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When they know what they’re looking for, they use PCR. When searching for new and emerging variants, they use genetic sequencing, looking for mutations in genome fragments. It’s harder than testing a single human because there can be many variants in soupy sewage sludge. Still, “If you try to imagine an early detection system for variants, the list is pretty short,” Manuel said. “I don’t know what you would have that is potentially feasible for world coverage other than wastewater.” You can test anywhere, he said — open sewage systems, wastewater lagoons. Variants have come from Peru, Columbia and South Africa. Manuel’s lab is working with the World Bank and the Rockefeller Foundation. “People see the potential for middle- and low-income countries,” he said, but new variants can emerge anywhere there are high levels of infection. In Haiti, after a devastating earthquake killed more than 100,000 people in 2010, personal seismometers were distributed to the homes of volunteers, and a “citizen seismic network” set up to help capture the location and magnitude of earthquakes, and monitor for dangerous aftershocks. Frigon wonders if a similar type of participatory science could be used with wastewater surveillance, by having people sampling neighborhood sewers. “We don’t know exactly where this water is coming from.”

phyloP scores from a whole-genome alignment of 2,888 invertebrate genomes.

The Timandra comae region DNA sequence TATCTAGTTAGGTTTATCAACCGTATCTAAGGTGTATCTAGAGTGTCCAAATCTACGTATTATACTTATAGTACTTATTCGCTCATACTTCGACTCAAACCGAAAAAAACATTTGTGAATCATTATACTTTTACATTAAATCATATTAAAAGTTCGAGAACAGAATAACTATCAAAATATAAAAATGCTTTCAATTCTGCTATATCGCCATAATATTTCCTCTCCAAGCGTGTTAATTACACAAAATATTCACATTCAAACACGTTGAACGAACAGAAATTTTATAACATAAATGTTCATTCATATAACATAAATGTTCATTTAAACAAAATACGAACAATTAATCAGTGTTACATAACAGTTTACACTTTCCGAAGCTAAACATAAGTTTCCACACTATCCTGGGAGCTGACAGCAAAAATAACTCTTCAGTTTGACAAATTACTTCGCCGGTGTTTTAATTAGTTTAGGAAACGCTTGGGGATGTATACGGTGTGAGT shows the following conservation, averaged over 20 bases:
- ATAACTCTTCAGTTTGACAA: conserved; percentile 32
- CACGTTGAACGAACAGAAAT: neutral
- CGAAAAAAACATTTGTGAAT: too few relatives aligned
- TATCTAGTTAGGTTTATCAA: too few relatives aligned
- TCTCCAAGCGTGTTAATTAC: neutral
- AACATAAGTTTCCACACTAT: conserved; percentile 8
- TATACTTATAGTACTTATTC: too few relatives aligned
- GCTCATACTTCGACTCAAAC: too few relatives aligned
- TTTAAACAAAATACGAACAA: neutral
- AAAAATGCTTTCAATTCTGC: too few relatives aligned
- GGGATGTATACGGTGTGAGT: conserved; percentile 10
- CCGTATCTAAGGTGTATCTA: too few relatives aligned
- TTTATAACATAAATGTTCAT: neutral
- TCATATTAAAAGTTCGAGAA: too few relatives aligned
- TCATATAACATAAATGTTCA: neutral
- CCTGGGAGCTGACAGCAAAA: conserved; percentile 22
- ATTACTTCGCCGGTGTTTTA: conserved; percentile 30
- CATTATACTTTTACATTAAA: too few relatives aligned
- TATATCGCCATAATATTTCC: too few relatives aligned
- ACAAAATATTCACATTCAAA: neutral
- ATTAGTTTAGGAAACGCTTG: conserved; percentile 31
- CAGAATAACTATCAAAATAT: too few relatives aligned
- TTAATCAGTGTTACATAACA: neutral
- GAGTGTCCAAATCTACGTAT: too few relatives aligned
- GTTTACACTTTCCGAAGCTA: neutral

Meanwhile, the wastewater sleuths are monitoring for Omicron and its subvariants BA.1, 2, 3, and now the X variants, which are recombinants, or combinations of different variants. No one knows what COVID plot twist could come next. Nationally, Omicron is peaking. “Globally, deaths are plummeting. It seems likely that the pandemic is waning,” said University of Ottawa epidemiologist Raywat Deonandan. The sixth wave may be quashed by the beginning of the summer.
“The big question is whether the hard-won population immunity garnered by vaccination and mass infection is temporary,” Deonandan said. Immunity from antibodies is waning. But cellular immunity, or memory immunity, might linger, “so that any existential threat to our health-care system is no longer present.”
Still, COVID always surprises. “Maybe five years from now we’ll have more information and be given guidance that a more deadly virus is less likely,” Manuel said. “But we’re not at that point today.”
Everyone is trying to read the tea leaves, it seems.
Manuel will keep reading the water.